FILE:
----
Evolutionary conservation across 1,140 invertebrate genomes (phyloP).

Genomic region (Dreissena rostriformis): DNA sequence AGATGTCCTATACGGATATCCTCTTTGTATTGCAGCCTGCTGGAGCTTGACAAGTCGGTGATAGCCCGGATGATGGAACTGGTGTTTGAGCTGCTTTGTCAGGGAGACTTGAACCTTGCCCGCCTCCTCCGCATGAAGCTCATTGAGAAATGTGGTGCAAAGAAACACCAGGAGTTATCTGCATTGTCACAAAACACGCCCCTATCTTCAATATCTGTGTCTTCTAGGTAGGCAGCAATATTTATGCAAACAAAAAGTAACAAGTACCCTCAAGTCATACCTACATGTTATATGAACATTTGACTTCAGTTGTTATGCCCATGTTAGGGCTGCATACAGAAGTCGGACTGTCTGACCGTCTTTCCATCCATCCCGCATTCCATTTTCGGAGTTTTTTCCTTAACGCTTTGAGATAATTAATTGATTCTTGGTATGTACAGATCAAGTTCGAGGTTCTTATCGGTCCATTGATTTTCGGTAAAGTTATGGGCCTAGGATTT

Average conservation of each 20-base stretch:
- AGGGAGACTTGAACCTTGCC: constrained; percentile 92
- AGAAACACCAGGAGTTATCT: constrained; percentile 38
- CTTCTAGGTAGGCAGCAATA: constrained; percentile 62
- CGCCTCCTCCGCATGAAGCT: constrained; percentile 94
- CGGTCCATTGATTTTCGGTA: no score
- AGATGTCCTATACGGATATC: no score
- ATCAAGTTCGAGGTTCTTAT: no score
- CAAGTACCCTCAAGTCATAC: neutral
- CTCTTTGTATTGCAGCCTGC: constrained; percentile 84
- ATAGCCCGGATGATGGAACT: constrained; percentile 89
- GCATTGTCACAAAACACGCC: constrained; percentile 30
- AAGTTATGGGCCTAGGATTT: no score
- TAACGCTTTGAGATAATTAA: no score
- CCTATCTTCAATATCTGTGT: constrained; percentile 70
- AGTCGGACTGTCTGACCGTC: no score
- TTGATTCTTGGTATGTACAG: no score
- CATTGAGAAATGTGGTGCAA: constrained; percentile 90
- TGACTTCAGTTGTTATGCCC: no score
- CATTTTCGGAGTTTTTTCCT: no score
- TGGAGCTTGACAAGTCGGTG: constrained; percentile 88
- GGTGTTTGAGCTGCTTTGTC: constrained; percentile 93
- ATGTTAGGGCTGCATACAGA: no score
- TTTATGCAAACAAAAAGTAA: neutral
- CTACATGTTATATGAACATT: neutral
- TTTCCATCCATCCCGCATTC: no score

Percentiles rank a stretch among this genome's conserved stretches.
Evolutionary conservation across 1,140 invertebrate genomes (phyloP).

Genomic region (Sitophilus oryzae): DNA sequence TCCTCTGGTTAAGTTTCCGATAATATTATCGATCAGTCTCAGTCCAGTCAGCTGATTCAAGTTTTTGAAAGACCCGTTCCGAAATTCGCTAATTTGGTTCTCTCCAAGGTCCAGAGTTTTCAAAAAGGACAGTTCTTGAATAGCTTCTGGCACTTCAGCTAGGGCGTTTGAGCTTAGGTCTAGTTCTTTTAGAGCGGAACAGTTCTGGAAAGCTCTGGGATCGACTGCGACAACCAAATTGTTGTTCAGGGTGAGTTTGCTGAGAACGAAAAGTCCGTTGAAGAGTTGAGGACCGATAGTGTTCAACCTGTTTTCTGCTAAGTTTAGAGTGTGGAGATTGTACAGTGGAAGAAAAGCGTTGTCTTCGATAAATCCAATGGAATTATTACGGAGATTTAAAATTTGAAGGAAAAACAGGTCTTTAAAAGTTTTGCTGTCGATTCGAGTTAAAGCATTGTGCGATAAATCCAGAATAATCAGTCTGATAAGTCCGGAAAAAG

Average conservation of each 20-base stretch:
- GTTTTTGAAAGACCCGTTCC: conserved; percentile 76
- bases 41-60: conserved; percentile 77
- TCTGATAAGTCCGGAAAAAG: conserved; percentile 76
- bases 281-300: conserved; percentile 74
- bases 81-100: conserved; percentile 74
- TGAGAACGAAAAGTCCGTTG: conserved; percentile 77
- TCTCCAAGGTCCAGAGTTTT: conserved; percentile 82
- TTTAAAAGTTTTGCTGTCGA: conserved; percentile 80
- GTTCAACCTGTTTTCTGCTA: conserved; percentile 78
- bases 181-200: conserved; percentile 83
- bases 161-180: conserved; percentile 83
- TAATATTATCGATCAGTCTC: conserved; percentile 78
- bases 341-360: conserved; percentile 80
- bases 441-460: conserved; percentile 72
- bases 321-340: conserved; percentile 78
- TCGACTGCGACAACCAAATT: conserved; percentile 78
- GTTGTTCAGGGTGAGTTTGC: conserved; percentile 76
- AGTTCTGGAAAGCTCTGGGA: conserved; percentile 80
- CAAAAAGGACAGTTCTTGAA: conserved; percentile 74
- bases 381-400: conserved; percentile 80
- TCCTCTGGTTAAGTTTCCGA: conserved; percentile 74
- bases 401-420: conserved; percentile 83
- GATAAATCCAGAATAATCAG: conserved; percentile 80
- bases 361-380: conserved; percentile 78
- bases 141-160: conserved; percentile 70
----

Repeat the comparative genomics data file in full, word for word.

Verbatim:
Evolutionary conservation across 1,140 invertebrate genomes (phyloP).

Genomic region (Dreissena rostriformis): DNA sequence AGATGTCCTATACGGATATCCTCTTTGTATTGCAGCCTGCTGGAGCTTGACAAGTCGGTGATAGCCCGGATGATGGAACTGGTGTTTGAGCTGCTTTGTCAGGGAGACTTGAACCTTGCCCGCCTCCTCCGCATGAAGCTCATTGAGAAATGTGGTGCAAAGAAACACCAGGAGTTATCTGCATTGTCACAAAACACGCCCCTATCTTCAATATCTGTGTCTTCTAGGTAGGCAGCAATATTTATGCAAACAAAAAGTAACAAGTACCCTCAAGTCATACCTACATGTTATATGAACATTTGACTTCAGTTGTTATGCCCATGTTAGGGCTGCATACAGAAGTCGGACTGTCTGACCGTCTTTCCATCCATCCCGCATTCCATTTTCGGAGTTTTTTCCTTAACGCTTTGAGATAATTAATTGATTCTTGGTATGTACAGATCAAGTTCGAGGTTCTTATCGGTCCATTGATTTTCGGTAAAGTTATGGGCCTAGGATTT

Average conservation of each 20-base stretch:
- AGGGAGACTTGAACCTTGCC: constrained; percentile 92
- AGAAACACCAGGAGTTATCT: constrained; percentile 38
- CTTCTAGGTAGGCAGCAATA: constrained; percentile 62
- CGCCTCCTCCGCATGAAGCT: constrained; percentile 94
- CGGTCCATTGATTTTCGGTA: no score
- AGATGTCCTATACGGATATC: no score
- ATCAAGTTCGAGGTTCTTAT: no score
- CAAGTACCCTCAAGTCATAC: neutral
- CTCTTTGTATTGCAGCCTGC: constrained; percentile 84
- ATAGCCCGGATGATGGAACT: constrained; percentile 89
- GCATTGTCACAAAACACGCC: constrained; percentile 30
- AAGTTATGGGCCTAGGATTT: no score
- TAACGCTTTGAGATAATTAA: no score
- CCTATCTTCAATATCTGTGT: constrained; percentile 70
- AGTCGGACTGTCTGACCGTC: no score
- TTGATTCTTGGTATGTACAG: no score
- CATTGAGAAATGTGGTGCAA: constrained; percentile 90
- TGACTTCAGTTGTTATGCCC: no score
- CATTTTCGGAGTTTTTTCCT: no score
- TGGAGCTTGACAAGTCGGTG: constrained; percentile 88
- GGTGTTTGAGCTGCTTTGTC: constrained; percentile 93
- ATGTTAGGGCTGCATACAGA: no score
- TTTATGCAAACAAAAAGTAA: neutral
- CTACATGTTATATGAACATT: neutral
- TTTCCATCCATCCCGCATTC: no score

Percentiles rank a stretch among this genome's conserved stretches.
Evolutionary conservation across 1,140 invertebrate genomes (phyloP).

Genomic region (Sitophilus oryzae): DNA sequence TCCTCTGGTTAAGTTTCCGATAATATTATCGATCAGTCTCAGTCCAGTCAGCTGATTCAAGTTTTTGAAAGACCCGTTCCGAAATTCGCTAATTTGGTTCTCTCCAAGGTCCAGAGTTTTCAAAAAGGACAGTTCTTGAATAGCTTCTGGCACTTCAGCTAGGGCGTTTGAGCTTAGGTCTAGTTCTTTTAGAGCGGAACAGTTCTGGAAAGCTCTGGGATCGACTGCGACAACCAAATTGTTGTTCAGGGTGAGTTTGCTGAGAACGAAAAGTCCGTTGAAGAGTTGAGGACCGATAGTGTTCAACCTGTTTTCTGCTAAGTTTAGAGTGTGGAGATTGTACAGTGGAAGAAAAGCGTTGTCTTCGATAAATCCAATGGAATTATTACGGAGATTTAAAATTTGAAGGAAAAACAGGTCTTTAAAAGTTTTGCTGTCGATTCGAGTTAAAGCATTGTGCGATAAATCCAGAATAATCAGTCTGATAAGTCCGGAAAAAG

Average conservation of each 20-base stretch:
- GTTTTTGAAAGACCCGTTCC: conserved; percentile 76
- bases 41-60: conserved; percentile 77
- TCTGATAAGTCCGGAAAAAG: conserved; percentile 76
- bases 281-300: conserved; percentile 74
- bases 81-100: conserved; percentile 74
- TGAGAACGAAAAGTCCGTTG: conserved; percentile 77
- TCTCCAAGGTCCAGAGTTTT: conserved; percentile 82
- TTTAAAAGTTTTGCTGTCGA: conserved; percentile 80
- GTTCAACCTGTTTTCTGCTA: conserved; percentile 78
- bases 181-200: conserved; percentile 83
- bases 161-180: conserved; percentile 83
- TAATATTATCGATCAGTCTC: conserved; percentile 78
- bases 341-360: conserved; percentile 80
- bases 441-460: conserved; percentile 72
- bases 321-340: conserved; percentile 78
- TCGACTGCGACAACCAAATT: conserved; percentile 78
- GTTGTTCAGGGTGAGTTTGC: conserved; percentile 76
- AGTTCTGGAAAGCTCTGGGA: conserved; percentile 80
- CAAAAAGGACAGTTCTTGAA: conserved; percentile 74
- bases 381-400: conserved; percentile 80
- TCCTCTGGTTAAGTTTCCGA: conserved; percentile 74
- bases 401-420: conserved; percentile 83
- GATAAATCCAGAATAATCAG: conserved; percentile 80
- bases 361-380: conserved; percentile 78
- bases 141-160: conserved; percentile 70